A few months ago, Internet entrepreneur and essayist Paul Graham published an essay entitled Why Startups Condense in America. He adduces ten reasons why America is so entrepreneurial (or, more specifically for his purposes, why America has Silicon Valley):

  1. It allows immigration
  2. It is rich
  3. It is not a police state
  4. Its universities are better
  5. It has less restrictive labor laws
  6. Work is not strictly identified with having a job
  7. It has fewer regulations
  8. It has a large domestic market
  9. It has venture capital funding
  10. Americans change careers more often

Graham argues that these factors lead to more examples of successful entrepreneurship in America (or in certain parts of America) and that attitude or "culture" doesn't have much to do it. (Inexplicably, he also associates startup-friendly environments with places that have lots of public transportation, which doesn't seem to have especially helped, say, Prague or Brussels.) And he says it doesn't hurt to have low (or no) taxes on capital gains.

How realistic is it that another will beat America at encouraging startups? The prospects don't look encouraging if you're not American...

First, very few countries in the world encourage immigration -- the short list is probably America, Canada, Australia, Argentina, Brazil, and to some extent Britain. It is unlikely that, say, China, Korea, Japan, Mexico, or Germany will suddenly welcome people from all over the world. It is even less likely that such countries will not only allow immigration but become a destination for immigrants in the way that the Anglosphere seedling countries (especially America) are.

Second, one reason America has traditionally been entrepreneurial is that labor costs have been much higher in America than they were in Europe or other parts of the world (i.e., America has been rich for a long time). This has driven the need to innovate in order to save costs. There is little incentive to save human labor in, say, India or China, since the costs are so low there.

Places like China don't come out so well on the "not a police state" score. Even democracies such as France, Spain, Germany, and Latin America have a long history of state regulation, centralized decision making, inflexible labor markets, and economic ossification (even corruption, in the case of China, India, and Latin America). It is extremely difficult to overcome that kind of history, especially since it's much easier for a would-be entrepreneur to leave for America or Canada or Australia than it is to reform one's home country.

Graham seems to think that the problem of creating a large domestic market will be overcome in Europe through the efforts of the European Union (and that national languages such as French and German will die out in favor of English), but those who have absorbed the point that there is no such thing as Europe know that this is more fantasy than reality. India and China perhaps have a better chance of creating large domestic markets, but they are still so poor that this will take many, many decades (if it ever happens).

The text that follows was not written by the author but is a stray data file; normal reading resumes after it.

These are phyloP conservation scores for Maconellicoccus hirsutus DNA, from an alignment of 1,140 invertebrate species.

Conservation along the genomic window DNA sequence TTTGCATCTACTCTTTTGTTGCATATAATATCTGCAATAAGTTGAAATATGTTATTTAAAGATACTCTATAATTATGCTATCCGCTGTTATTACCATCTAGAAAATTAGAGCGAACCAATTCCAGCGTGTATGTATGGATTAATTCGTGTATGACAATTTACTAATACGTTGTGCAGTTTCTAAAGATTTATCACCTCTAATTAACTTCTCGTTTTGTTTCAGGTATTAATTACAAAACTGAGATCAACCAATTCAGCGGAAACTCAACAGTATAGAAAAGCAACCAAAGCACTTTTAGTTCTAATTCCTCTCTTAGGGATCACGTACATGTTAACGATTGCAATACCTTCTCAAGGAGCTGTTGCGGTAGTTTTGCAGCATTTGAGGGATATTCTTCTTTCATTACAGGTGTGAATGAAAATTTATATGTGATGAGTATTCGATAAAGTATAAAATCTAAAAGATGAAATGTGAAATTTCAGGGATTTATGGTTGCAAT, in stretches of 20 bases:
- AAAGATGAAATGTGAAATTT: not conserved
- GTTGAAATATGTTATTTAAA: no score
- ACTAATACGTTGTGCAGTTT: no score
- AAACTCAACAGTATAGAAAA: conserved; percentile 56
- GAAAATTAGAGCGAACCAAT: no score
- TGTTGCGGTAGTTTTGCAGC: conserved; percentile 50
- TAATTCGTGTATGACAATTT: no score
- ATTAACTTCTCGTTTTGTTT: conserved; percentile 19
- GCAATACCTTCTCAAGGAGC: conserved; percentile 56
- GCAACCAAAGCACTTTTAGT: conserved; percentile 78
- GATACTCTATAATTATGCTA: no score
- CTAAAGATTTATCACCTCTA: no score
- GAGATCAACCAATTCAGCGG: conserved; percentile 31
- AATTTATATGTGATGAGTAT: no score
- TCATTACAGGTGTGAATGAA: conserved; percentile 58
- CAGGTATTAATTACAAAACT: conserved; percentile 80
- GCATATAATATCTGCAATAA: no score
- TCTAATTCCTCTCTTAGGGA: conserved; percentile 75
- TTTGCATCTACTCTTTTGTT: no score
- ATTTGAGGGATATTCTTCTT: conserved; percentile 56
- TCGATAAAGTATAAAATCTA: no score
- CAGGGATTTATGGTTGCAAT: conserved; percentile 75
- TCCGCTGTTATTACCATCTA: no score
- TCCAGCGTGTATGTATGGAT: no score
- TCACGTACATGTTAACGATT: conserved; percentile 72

Finally, I think Graham underestimates the importance of cultural attitudes. Why does America have a more flexible labor market, fewer regulations, and a more competitive educational market? Why do Americans have a greater propensity to welcome immigrants, invest time and money in risky ventures, devalue status in favor of accomplishments, and change careers or pick up stakes in pursuit of new opportunities? These phenomena do not exist in a vacuum and are expressions of the American culture of freedom, opportunity, flexibility, openness, rebelliousness, novelty, optimism, hard work, pragmatism, and all the rest. American attitudes provide a cultural medium for the organic growth of new organizations in many fields -- not just high tech companies (consider American entrepreneurship in, say, retailing and logistics) and not even just companies (consider American entrepeneurship in religion, philanthropy, education, and even government -- we have 50 state governments, over 3,000 county governments, countless town and city governments, and an ever-increasing number of special-purpose entities that cross jurisdictional boundaries). In a way, the first American settlers were entrepreneurs, and most subsequent immigrants were attracted by the entrepreneurial opportunities of the New World. Americans have thus by and large self-selected for entrepreneurship. It's difficult to see how any other nation could come close to building that kind of culture (especially nations outside the Anglosphere). Not that they shouldn't try -- but it would be unrealistic to expect strongly positive results anytime soon.

(Cross-posted at Albion's Seedlings.)

Peter Saint-Andre > Journal